(14 December 1895 – 18 November 1952 / Saint Denis / Paris)

Break Of Day

'Tis true, 'tis day; what though it be?
O wilt thou therefore rise from me?
Why should we rise, because 'tis light?
Did we lie down, because 'twas night?
Love which in spite of darkness brought us hither
Should in despite of light keep us together.

Light hath no tongue, but is all eye;
If it could speak as well as spy,
This were the worst that it could say -
That being well, I fain would stay,
And that I loved my heart and honour so,
That I would not from her, that had them, go.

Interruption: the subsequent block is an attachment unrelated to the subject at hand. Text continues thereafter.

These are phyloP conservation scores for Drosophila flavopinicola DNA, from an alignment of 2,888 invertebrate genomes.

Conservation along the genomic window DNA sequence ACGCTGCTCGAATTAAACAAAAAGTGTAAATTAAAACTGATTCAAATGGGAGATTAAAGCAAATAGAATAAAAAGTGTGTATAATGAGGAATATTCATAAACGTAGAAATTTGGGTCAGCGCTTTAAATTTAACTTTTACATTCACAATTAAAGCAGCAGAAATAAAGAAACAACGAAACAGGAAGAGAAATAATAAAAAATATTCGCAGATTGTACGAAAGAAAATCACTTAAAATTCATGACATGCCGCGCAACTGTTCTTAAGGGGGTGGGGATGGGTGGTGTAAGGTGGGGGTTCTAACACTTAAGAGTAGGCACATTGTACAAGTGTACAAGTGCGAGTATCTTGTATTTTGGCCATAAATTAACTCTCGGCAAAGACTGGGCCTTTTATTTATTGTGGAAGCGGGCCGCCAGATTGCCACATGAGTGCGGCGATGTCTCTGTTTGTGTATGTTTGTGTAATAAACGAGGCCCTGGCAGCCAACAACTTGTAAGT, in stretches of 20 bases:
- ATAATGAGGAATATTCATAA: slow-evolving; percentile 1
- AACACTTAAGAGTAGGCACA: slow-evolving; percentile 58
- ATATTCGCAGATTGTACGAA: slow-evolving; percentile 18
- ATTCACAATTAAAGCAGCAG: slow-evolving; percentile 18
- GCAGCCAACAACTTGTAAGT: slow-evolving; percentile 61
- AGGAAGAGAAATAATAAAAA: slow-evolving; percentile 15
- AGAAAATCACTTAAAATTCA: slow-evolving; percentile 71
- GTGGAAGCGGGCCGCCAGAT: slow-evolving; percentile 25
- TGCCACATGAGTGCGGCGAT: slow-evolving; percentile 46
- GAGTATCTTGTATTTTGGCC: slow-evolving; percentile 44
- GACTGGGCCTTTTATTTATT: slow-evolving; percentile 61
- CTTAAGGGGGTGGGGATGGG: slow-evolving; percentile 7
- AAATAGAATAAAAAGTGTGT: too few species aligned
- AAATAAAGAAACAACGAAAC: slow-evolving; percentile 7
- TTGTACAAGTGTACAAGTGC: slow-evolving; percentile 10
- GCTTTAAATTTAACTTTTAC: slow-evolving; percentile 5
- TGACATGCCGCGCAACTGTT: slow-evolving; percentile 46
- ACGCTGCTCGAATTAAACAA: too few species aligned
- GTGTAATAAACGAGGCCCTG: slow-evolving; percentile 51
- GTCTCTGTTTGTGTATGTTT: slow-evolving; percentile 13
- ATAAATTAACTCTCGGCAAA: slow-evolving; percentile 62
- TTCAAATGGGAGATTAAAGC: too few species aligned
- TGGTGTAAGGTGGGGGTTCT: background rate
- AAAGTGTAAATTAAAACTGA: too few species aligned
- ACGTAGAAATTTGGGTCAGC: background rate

Must business thee from hence remove?
Oh, that's the worst disease of love!
The poor, the foul, the false, love can
Admit, but not the busied man.
He which hath business, and makes love, doth do
Such wrong as when a married man doth woo.

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Comments (7)

At the corner of every smile.... thanks for posting...
a lovely poem of the total love of another? .............wonderfully written.
Passionate and Romantic Beautifully flowing, Deeply Semantic (well formed)
The poem is a joy to read and has a mystic air from beginning to the end like you find in a Sufi writing. Thanks for sharing.
All through my house I saw you In my arms I saw you In my dreams I saw you I will never leave you....yes, one can't leave his nearer and dearer or his adorable God. This is a beautiful poem having philosophical ground. Thanks for sharing.
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